However, trouble was ahead for Lauryn Hill. The pressure became overwhelming and corrosive for her, who was struggling with the fame behind the scenes. How exactly did this struggle form? To this day, fans can only guess. Whether it was mental health issues, the toxic nature of her relationships, or simply a conscious decision to detach, Hill became to disappear from the spotlight by the early 2000s. In part, this may have had to do with her relationships with other men. While she was known to have had a relationship with Fugee member Wyclef Jean, she actually had five children with Damian Marley. The two never married, and the extent of their relationship remains murky to her day. Hill has been intensely private over the past few decades, leaving it a question mark as to whether these experiences affected her presence in music.
Soon after the release of The Miseducation of Lauryn Hill, she was the subject of plenty of criticism surrounding her relationship to men. Known for engaging in intimacy with already married men, many fans accused her of not living up to Christian ethos of much of her lyricism. In addition, her relationship to her newfound fame became toxic. Hill’s struggle to justify her music creation in the context of the capitalistic world we exist in. Consequently, this compromised her desire to create. By the early 2000s, she had begun traveling down a path of individuality and spirituality away from her fans. MTV Unplugged 2.0, a live acoustic set released in 2002, finally gave fans a spotlight into these issues.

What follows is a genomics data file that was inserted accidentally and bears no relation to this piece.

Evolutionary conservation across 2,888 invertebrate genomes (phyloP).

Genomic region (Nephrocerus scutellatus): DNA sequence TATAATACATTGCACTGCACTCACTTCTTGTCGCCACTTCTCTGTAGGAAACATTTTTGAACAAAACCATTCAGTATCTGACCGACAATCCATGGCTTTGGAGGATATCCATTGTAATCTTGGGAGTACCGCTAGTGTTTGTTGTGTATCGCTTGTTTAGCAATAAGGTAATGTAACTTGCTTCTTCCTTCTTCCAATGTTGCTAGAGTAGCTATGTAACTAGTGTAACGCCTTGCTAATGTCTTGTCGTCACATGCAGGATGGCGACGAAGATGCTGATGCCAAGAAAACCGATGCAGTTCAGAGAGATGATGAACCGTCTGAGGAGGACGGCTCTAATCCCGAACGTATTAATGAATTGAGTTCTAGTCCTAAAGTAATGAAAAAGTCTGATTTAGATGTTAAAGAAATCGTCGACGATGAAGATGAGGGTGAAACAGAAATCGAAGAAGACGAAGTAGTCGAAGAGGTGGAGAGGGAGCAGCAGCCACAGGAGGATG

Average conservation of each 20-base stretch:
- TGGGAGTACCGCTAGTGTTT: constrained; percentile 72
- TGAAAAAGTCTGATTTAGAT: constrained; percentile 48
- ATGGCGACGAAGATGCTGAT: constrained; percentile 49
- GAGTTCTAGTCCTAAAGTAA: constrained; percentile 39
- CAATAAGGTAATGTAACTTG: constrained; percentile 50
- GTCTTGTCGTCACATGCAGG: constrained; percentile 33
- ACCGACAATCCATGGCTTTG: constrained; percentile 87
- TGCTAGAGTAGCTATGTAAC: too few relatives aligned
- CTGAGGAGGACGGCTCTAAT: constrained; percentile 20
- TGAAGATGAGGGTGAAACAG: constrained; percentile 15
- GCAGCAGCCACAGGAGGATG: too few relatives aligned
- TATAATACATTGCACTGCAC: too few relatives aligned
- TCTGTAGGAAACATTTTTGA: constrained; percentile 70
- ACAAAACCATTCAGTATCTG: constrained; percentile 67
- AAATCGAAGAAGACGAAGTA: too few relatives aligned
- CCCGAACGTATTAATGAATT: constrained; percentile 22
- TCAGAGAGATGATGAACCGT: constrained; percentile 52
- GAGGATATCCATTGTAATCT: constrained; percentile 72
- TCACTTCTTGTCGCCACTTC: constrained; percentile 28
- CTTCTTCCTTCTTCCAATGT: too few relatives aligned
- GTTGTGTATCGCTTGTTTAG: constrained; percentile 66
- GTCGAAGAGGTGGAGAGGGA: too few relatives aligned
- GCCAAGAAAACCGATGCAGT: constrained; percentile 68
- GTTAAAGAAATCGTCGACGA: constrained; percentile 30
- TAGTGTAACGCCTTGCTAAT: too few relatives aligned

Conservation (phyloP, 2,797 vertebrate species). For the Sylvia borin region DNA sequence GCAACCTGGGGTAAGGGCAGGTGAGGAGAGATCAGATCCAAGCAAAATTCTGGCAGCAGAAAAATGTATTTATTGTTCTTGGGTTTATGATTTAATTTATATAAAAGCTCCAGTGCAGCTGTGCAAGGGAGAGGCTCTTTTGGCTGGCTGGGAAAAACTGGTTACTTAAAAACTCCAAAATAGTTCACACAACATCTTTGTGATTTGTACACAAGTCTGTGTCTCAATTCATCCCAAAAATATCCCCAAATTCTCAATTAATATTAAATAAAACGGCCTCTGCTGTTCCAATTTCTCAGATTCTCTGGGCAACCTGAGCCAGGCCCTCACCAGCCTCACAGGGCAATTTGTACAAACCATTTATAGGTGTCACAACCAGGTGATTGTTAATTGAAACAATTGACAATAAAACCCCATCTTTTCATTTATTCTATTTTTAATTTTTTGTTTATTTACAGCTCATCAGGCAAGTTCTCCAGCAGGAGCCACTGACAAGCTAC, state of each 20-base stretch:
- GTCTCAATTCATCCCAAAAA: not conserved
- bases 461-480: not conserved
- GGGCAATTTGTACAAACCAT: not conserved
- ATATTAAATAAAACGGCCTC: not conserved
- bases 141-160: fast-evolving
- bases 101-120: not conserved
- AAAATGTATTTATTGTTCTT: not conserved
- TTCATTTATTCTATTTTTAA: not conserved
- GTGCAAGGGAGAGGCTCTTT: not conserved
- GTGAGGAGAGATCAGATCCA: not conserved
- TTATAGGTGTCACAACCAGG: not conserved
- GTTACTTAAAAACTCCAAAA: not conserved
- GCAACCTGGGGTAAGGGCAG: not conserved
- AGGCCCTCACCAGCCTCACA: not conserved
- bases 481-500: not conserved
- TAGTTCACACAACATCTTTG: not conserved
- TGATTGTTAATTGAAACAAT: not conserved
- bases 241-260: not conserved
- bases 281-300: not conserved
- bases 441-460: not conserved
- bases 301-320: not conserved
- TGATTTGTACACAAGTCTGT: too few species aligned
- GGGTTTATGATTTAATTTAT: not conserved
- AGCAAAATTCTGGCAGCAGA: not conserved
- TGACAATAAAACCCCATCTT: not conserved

She would become associated for her constant gaslighting of her fanbase. Hill faced tax evasion charges, bounced to and from wanting to reconnect with the Fugees members, and consistently showed up late to her performances. In many ways, her aloofness draws a connection to the modern-day behavior of Frank Ocean. To this day, fans question what exactly led to her disappearance from the world of music creation. Did that night at the Apollo Theatre permanently traumatize her and distance her from the world’s opinions? Did she simply lose the passion over time? Was it a conscious decision to disengage from the capitalistic nature of the music industry? In retrospect, Lauryn Hill’s disappearance was likely a combination of all of these struggles.
She Performed On June 3 At The Roots Picnic
Recently, Lauryn Hill has been making slightly more frequent appearances under the public eye. Last weekend, she delivered a surprise reunion performance with Fugees at the Roots Picnic. The trio performed six iconic tracks from their discography. This was ntended to signify a celebration of the 25th anniversary of The Miseducation of Lauryn Hill. In light of Pras Michel’s recent conviction surrounding a multi-million-dollar financial conspiracy case, it could be the last we hear from the trio for the foreseeable future.